Local producers enjoying spring Farm grows produce year-round

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Vic and Kay Vifian grow produce all year round in their high tunnel greenhouse. (Press photo by Molly Moser)

By Molly Moser

Vic and Kay Vifian have had a lifetime in education – he as a teacher in Garnavillo and she as a nurse leading Lamaze and breast feeding classes, as a school nurse, and eventually as the first coordinator for the Family Resource Center in Guttenberg. 

“When you think back, all of the things that you’re involved in are part of your journey in finding your unique path. All of the things I learned are very useful here,” she said of Nature Haven Farm, owned and operated by Kay and her husband, Vic. “Setting up the Family Resource Center is very similar to setting up all of this, formulating the ideas and then making the connections to make it happen.”

They purchased their 28-acre property in 1984, built their home in 1985, and began planting. “There was nothing here other than the timber and an oak tree; we have planted almost everything on this property since then,” Kay told The Press. When she retired in 2005, she and Vic bought the first greenhouse for their farm on Great River Road. 

Kay planned to start a small garden center, filling her greenhouse with perennials, but a conference in La Crosse, Wis., changed her vision completely. “We learned about growing crops in these high tunnels that are not heated. You can grow year-round in this climate.” The Vifians attended a class taught by expert Eliot Coleman, who quickly became their role model for growing. “He says that for winter vegetable crops, temperature is not the principal deciding factor – the amount of sunlight available is. Latitude determines day length and quantity of potential sunlight available to a winter gardener,” Kay explained. “We’ve utilized his methods for crops that are able to be grown without heat and without any artificial fertilizer or pesticides. The growing practices that he recommends are to enhance the health of the plant by building up the health of the soil.”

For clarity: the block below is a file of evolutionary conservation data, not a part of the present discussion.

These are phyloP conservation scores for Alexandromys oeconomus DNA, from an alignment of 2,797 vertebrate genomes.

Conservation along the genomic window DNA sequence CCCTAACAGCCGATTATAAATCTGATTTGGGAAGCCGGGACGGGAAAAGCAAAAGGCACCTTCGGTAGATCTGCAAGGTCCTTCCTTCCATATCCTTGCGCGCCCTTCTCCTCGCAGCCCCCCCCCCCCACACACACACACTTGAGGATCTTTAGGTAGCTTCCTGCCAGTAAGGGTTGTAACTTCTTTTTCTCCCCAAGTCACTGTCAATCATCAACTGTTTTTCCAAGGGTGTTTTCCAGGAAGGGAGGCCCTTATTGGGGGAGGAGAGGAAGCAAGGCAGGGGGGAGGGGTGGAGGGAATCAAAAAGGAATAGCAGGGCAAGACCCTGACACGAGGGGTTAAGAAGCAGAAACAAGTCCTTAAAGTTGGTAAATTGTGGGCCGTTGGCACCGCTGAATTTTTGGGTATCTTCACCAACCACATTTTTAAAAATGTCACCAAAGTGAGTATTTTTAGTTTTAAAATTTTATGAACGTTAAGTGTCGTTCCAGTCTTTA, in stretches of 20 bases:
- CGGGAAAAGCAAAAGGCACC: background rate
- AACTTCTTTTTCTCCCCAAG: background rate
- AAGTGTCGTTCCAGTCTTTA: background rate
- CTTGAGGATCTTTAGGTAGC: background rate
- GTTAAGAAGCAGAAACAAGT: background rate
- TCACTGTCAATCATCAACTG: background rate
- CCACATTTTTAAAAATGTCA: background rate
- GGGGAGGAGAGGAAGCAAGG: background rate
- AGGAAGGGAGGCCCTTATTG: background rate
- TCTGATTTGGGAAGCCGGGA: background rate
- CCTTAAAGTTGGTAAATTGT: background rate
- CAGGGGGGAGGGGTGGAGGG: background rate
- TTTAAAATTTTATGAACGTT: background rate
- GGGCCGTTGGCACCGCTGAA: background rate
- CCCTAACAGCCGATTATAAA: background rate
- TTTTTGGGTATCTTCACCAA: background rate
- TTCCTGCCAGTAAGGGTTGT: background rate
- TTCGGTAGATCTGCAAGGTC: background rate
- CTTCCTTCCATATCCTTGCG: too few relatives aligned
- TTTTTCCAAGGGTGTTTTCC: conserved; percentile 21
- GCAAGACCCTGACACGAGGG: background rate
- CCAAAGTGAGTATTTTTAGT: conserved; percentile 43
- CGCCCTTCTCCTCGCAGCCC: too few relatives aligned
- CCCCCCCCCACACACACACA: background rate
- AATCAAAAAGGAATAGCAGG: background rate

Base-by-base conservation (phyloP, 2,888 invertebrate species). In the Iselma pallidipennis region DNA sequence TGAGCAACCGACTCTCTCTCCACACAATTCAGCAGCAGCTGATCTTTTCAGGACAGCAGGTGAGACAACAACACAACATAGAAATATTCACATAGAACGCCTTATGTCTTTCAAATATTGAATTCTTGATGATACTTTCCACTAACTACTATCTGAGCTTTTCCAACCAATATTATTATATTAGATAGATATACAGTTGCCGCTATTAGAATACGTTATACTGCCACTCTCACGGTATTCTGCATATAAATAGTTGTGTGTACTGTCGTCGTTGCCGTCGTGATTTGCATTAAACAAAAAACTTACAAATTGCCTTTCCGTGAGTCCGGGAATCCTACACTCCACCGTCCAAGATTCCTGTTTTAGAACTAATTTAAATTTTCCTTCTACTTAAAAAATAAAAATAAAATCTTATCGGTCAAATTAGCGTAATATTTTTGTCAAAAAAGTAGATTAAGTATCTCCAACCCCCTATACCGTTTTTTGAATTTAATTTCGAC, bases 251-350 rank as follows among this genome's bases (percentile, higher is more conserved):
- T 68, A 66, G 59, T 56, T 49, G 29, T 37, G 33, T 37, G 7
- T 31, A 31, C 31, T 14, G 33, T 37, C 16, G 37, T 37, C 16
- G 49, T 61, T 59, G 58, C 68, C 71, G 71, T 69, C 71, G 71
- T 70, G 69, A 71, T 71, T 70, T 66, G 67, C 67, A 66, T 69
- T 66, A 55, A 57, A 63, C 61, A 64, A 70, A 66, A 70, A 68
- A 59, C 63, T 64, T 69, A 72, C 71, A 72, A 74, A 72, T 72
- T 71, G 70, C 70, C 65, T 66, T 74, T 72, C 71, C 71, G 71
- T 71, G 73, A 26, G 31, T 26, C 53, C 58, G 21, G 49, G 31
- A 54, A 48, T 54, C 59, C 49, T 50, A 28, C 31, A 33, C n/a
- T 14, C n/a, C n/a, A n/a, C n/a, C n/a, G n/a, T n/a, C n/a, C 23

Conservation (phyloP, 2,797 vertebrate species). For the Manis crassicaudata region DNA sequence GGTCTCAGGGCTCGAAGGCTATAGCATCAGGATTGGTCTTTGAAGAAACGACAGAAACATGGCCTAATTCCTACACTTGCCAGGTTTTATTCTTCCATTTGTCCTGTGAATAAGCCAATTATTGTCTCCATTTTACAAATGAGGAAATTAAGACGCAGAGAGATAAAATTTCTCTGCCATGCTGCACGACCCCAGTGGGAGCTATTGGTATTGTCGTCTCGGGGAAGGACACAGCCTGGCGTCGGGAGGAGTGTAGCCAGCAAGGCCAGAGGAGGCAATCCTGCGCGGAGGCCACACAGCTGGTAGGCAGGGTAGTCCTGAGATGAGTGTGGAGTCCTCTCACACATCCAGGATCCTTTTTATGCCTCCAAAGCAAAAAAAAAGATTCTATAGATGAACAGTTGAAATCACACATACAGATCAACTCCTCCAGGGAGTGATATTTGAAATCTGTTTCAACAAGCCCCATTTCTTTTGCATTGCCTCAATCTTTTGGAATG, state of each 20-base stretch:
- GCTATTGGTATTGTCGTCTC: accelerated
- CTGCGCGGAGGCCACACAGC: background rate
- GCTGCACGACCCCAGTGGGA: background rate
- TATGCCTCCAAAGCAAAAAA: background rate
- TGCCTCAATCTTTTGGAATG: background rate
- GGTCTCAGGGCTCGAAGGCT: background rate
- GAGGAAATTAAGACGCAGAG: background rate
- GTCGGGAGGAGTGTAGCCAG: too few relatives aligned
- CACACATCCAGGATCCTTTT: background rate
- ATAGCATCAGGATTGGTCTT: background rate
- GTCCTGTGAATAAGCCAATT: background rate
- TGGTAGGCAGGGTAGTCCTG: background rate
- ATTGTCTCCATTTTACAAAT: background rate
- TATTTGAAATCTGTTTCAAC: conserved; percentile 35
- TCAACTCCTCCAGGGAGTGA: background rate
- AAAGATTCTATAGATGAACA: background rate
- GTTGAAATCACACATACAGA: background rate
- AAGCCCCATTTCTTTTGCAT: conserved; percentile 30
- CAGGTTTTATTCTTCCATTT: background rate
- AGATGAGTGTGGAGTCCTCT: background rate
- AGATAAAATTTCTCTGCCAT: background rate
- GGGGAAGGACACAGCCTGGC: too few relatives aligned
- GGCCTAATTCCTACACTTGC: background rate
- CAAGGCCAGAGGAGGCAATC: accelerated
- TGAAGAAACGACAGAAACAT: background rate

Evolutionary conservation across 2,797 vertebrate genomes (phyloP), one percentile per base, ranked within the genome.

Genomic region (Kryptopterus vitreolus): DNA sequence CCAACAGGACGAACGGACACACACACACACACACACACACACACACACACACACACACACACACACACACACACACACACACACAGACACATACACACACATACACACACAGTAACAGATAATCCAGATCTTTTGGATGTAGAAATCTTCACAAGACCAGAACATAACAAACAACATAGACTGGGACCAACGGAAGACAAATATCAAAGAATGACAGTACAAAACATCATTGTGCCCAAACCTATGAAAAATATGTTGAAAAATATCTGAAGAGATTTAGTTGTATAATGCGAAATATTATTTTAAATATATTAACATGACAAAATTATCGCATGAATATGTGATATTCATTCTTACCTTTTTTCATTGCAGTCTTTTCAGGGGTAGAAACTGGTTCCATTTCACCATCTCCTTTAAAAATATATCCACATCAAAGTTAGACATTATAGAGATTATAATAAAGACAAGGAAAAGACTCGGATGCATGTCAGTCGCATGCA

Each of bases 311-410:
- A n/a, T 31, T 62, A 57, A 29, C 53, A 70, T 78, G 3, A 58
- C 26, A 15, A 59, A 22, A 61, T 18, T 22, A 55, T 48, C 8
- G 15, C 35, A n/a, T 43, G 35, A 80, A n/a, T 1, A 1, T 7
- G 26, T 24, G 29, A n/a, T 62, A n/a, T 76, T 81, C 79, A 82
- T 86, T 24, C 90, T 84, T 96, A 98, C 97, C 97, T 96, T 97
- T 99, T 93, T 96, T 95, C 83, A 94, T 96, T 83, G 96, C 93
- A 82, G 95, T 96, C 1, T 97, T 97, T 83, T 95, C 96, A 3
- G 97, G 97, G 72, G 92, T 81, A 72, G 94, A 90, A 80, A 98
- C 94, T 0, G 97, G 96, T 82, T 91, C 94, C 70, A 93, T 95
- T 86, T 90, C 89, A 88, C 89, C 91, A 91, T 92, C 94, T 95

According to Coleman, every layer of protection puts growers one to 1.5 zones farther south. The Vifians have two layers of plastic on their two high tunnels, plus row cover after December. “That plus growing crops that like the cold allow us to harvest all winter. It is truly amazing. It’s like working with nature instead of against nature,” said Kay.  “We feel committed to being caretakers of this property and trying to build the health and maintain the future of it, and also we feel really strongly about helping build the health of the community.”

Many heirloom salad greens are grown and sold year-round, and the Vifians also grow kale, swiss chard, spinach, arugula, sugar snap peas, potatoes, broccoli, cauliflower, cabbage, Asian greens, radishes, carrots, green beans, winter and summer squash, peppers, tomatoes, strawberries and rhubarb, raspberries, and apple, pear trees and plum trees – just for starters. 

Kay subscribes to the old adage, “You are what you eat.” She and Vic eat well from what they grow themselves. “What you put in does have a definite affect on your health, and the same with the animals and what they eat, so avoiding chemicals in the food that our animals eat is important to us.” The Vifians raise egg-laying chickens, ducks, and sheep for meat. 

The animals on the farm are an important part of its success. The ducks eat slugs, protecting the gardens, and the cats hunt mice. The dog, Bandit, keeps the property free from deer, coyotes, moles and rabbits. The animals’ manure is composted for the gardens.

Last year, Nature Haven Farm earned Good Agricultural Practices (GAP) certification from the USDA. GAP consists of voluntary audits (Nature Haven underwent four in the first year alone) that verify that fruits and vegetables are produced, packed, handled, and stored as safely as possible to minimize risks of microbial food safety hazards. GAP audits verify adherence to the recommendations made in the U.S. Food and Drug Administration’s Guide to Minimize Microbial Food Safety Hazards for Fresh Fruits and Vegetables and industry recognized food safety practices. With GAP certification, the Vifians can sell their produce to the Guttenberg Care Center and other businesses with similar purchasing standards. 

Consumers can purchase from Nature Haven Farm at Sodes Green Acre Country Market in Guttenberg. Kay emails out a list of available produce each week; to get on the list, contact her at vickay@alpinecom.net or by calling 563-880-6522. The couple now has a kitchen ready at their farm, located at 23784 Great River Road, Garnavillo, where they will be selling produce, homemade bread, and other items on Thursdays from 1-7 p.m. and Fridays 8 a.m. – 7 p.m.

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